Would individual art be changed according to time of year like trees on a map will be swapped for their winter/summer equivalents or will the whole map change literally and just the NPCs stay put
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zenbitz
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« Reply #24 on: March 18, 2009, 12:20:46 AM »

Quote
Quote
[Quote from: Lamoot on Today at 01:57:43 PM]
In the long run there's nothing wrong with having many seasons, but for the demo stage our apetites should be limited. There's a difference between having a single set of graphics needed for the demo (next step/milestone) and 2x or 1,5x the amount of needed assets....

Of course, I was talking about longer term.  There's no need to implement seasons in any way for our first release(s).

But if/when we do implement seasons it looks like 4 seasons is not much more work than 2. Indeed it might be totally up to the map-maker how many variations to use.  Some maps  may show little seasonal variation, (barren rocky places, etc.) while a crazy, ambitious map-maker might want to show changes happening in 8 or 12 gradations.

is that the question to the programmers ? But what's the way the seasonal changes are going to happen ?
Would individual art be changed according to time of year like trees on a map will be swapped for their winter/summer equivalents or will the whole map change literally and just the NPCs stay put

It's a question for the artists.  Who have to create assets for 2 or 4 seasons.  I think eleazzar thinks there are ways around it.
I think, for game play/realism we need 2-4 seasons.   Since I don't fancy making the art, I will leave it up to the artists to decide what they can make...
« Last Edit: March 18, 2009, 08:43:22 PM by zenbitz » Logged

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zenbitz
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« Reply #25 on: March 18, 2009, 12:24:47 AM »

Then the question comes down to if it is feasible and valuable to implement weather to a such a level of detail.  I don't claim to have the answer to that, but really do you think the player could tell the different if weather was caused by calculated isotherms, or merely slow random variations on an average temperature, wind direction and precipitation for each month?

It actually to ease the load on programmer/game desingner.  If the weather was more or less static - then you are correct, it wouldn't matter and your way would be easier.  But if we have:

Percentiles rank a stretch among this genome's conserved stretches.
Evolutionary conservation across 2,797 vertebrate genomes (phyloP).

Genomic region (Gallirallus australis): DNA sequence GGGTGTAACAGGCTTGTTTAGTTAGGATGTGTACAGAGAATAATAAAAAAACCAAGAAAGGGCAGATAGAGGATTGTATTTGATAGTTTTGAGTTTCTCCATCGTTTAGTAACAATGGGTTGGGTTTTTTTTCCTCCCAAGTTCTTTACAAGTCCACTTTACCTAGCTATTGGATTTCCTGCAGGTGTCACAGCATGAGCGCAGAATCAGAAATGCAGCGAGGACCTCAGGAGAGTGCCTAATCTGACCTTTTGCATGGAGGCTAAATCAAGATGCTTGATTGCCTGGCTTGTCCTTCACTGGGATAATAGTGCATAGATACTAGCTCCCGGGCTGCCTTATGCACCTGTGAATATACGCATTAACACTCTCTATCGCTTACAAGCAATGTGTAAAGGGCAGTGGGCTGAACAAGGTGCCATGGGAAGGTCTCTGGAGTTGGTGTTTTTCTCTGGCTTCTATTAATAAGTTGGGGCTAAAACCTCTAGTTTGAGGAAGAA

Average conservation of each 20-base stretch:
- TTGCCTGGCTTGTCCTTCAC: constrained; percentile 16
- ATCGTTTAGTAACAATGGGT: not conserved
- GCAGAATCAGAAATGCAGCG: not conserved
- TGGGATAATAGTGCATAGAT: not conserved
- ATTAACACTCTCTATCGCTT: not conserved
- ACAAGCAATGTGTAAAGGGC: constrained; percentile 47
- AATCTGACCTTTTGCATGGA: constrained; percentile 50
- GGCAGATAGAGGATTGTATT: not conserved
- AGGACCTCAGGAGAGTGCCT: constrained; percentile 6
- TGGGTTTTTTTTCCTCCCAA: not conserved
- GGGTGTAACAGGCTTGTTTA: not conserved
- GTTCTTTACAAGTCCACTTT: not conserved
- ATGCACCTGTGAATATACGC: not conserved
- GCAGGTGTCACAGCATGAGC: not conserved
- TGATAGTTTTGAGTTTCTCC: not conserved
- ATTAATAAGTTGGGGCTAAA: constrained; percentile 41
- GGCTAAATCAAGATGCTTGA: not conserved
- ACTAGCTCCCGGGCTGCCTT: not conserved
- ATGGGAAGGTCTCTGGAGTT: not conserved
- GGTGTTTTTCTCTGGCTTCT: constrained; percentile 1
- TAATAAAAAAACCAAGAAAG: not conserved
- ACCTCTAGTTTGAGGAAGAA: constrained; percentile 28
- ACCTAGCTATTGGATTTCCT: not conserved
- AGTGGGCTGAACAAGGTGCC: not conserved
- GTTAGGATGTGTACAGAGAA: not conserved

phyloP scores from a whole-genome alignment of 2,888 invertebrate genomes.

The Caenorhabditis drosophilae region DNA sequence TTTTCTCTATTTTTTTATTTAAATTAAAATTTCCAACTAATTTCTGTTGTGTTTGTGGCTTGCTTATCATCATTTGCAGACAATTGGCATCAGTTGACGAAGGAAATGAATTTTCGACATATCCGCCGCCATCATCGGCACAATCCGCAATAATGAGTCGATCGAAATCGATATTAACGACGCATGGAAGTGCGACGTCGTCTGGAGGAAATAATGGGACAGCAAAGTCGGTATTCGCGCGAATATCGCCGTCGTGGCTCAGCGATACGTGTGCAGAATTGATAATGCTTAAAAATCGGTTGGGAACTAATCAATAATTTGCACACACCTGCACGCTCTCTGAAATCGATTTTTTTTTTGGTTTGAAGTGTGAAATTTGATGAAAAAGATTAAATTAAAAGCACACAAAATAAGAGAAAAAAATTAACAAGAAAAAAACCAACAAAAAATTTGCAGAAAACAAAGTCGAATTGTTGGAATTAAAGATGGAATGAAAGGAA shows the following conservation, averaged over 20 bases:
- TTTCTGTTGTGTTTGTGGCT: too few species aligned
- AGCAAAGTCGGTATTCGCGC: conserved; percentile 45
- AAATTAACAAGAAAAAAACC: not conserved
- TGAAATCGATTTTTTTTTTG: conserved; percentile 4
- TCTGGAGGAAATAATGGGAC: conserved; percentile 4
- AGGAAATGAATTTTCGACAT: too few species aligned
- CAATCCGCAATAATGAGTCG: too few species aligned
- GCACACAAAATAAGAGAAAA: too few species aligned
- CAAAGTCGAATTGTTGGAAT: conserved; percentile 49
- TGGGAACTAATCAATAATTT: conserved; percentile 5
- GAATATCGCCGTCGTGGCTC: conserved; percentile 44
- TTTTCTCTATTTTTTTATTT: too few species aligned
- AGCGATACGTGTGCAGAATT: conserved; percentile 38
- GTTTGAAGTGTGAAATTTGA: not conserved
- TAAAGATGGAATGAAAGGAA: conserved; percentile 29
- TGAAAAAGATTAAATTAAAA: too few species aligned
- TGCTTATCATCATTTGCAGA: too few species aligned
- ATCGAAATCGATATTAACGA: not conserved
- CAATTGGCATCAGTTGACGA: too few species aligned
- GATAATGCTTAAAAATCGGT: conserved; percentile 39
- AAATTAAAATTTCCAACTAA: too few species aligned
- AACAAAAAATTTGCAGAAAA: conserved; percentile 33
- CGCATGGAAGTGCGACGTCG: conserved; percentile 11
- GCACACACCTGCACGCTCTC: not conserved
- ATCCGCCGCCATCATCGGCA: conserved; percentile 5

a) seasonal variation
b) "ice age" effects (i.e, year+2 is colder all around than year+1)

The it makes sense to consider a (simple) dynamic system where - for example, last years "arctic tundra line" moves south at X km/year.

My next game mechanics action item is to research this and propose something...
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eleazzaar
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« Reply #26 on: March 18, 2009, 05:11:39 AM »

b) "ice age" effects (i.e, year+2 is colder all around than year+1)

The it makes sense to consider a (simple) dynamic system where - for example, last years "arctic tundra line" moves south at X km/year.

Yeah, that's a tricky point.  I like the idea that the world is gradually growing colder... basically it makes the world gradually more deadly in a logical way.

On the other hand, i'm not sure how well it will mesh with the idea of episodic content if it is unknown what year exactly an episode will take place in.  With an automatic weather, and a rather slow player we might have a guy written and described as a farmer who is actually beyond the permafrost line.  I don't think it's practical to have all the NPCs have a logical response to all possible weather conditions...
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zenbitz
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« Reply #27 on: March 18, 2009, 08:45:33 PM »

b) "ice age" effects (i.e, year+2 is colder all around than year+1)

The it makes sense to consider a (simple) dynamic system where - for example, last years "arctic tundra line" moves south at X km/year.

Yeah, that's a tricky point.  I like the idea that the world is gradually growing colder... basically it makes the world gradually more deadly in a logical way.

On the other hand, i'm not sure how well it will mesh with the idea of episodic content if it is unknown what year exactly an episode will take place in.  With an automatic weather, and a rather slow player we might have a guy written and described as a farmer who is actually beyond the permafrost line.  I don't think it's practical to have all the NPCs have a logical response to all possible weather conditions...

I think the episodes would all have to have a "time window of viability" when they are allowed to take place.
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eleazzaar
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« Reply #28 on: March 18, 2009, 09:07:54 PM »

I think the episodes would all have to have a "time window of viability" when they are allowed to take place.

Well, that's one way of dealing with things, though it has the downside of potentially limiting or even totally eliminating your next episode options if you move through the episodes at a rate that's too much faster or slower than the "expected" rate.
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eleazzaar
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« Reply #29 on: March 19, 2009, 07:44:01 AM »

I believe i figured out how to keep the encroaching ice age without messing episodes up.
http://forums.parpg.net/index.php?topic=56.msg1223#msg1223